Green: ‘I want the award to go to students who understand what it means to get in touch with that wild place in your soul’
The Education Faculty Awards Committee recently caught the winner of the second annual Vicki Green Graduate Award.
Graduate student Angela Finley’s research was chosen on the basis of how it will encourage an interdisciplinary understanding of sustainability for children, youth, and teachers.
Finley’s research investigates “positive global solutions, in constructive and meaningful ways,” she says, by merging sustainability ideas from around the world to create local solutions. Her passion for learning and sharing knowledge motivated her to begin a career in education.
Her previous work, as an organic gardener, created awareness for the need for education in sustainable practices. “The possibilities are quite limitless if we’re willing to keep our minds open,” she says.
Associate Professor Vicki Green is pleased to see her award go to Finley.
“Angela’s interdisciplinary work, including her background as a professional gardener, creates a vision to design sustainable, educational and ecological school models,” says Green. “Angela believes a connection to nature and living systems fosters a sense of belonging.”
Green created the award in 2012 by endowing $50,000 to UBC’s Okanagan campus. The annual scholarship was created for a Faculty of Education graduate student conducting research in social, cultural, political, environmental, or economic sustainability.
In additional to the financial award of $1,700, Finley receives a fly rod, reel, and line from UBC’s Development and Alumni Engagement Office, and a guided outdoor fly fishing adventure package, courtesy of Trout Waters Fly & Tackle and Douglas Lake Ranch; and, a one year subscription to Fly Fusion Magazine, courtesy of the magazine.
While Finley has never fly-fished before, she’s excited about the new experience and the opportunity to learn something new. “The award really puts the idea of sustainability and our relationship to nature back where it needs to be, at the very forefront,” she says.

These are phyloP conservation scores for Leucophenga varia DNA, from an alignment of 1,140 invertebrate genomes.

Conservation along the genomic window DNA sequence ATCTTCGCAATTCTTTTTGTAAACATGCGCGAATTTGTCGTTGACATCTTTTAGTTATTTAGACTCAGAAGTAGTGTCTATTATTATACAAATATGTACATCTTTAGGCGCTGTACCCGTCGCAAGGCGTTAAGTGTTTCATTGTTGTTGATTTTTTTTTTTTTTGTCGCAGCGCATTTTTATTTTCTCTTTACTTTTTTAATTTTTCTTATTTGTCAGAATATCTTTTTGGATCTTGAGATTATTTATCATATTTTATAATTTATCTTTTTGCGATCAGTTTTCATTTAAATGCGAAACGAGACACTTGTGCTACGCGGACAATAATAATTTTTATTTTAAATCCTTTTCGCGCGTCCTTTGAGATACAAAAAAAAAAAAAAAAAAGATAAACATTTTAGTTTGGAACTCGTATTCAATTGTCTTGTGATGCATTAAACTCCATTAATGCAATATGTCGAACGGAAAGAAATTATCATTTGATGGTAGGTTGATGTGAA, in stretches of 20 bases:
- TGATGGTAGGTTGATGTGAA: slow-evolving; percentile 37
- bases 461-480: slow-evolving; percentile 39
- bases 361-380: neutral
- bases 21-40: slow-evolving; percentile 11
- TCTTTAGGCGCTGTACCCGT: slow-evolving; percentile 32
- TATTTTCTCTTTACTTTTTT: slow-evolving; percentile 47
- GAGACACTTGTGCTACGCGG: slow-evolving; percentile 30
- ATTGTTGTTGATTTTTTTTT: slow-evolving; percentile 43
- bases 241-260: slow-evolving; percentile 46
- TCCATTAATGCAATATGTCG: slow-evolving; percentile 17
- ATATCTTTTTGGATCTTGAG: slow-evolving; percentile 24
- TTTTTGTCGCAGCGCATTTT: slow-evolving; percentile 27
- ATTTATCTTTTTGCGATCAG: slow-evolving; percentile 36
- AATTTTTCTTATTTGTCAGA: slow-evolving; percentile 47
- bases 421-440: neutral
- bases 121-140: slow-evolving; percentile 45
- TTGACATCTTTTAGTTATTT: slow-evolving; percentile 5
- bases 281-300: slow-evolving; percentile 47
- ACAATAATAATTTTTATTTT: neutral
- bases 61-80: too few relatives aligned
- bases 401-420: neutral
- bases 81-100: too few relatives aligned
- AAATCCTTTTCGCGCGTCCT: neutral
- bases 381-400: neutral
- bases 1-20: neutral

In the summer of 2012, when the award was presented to its first recipient—Ben Louis, a master of education student—Green explained her motivation for the gift.
“The endowment was inspired by my passion for the outdoors and was created to advance an integrated understanding of our place in nature,” she said. “I want it to go to students who understand what it means to get in touch with that wild place in your soul. For me, when I fly fish, I come to that place. And when you are in that place, you are your most creative self.
“There is a circle of life you come to understand as a teacher—when a student comes to university he or she belongs to your present and you become part of their past. And the cycle of life is all within this sort of permanence of UBC. There is a sense of stability tied to this institution, and it inspires you to start thinking about the future. I wanted to create something to support students that would continue far into the future.
“Our campus has been though an amazing transformation over the last few years, and it’s very exciting to imagine where it will be 10, 20, or even 50 years from now.”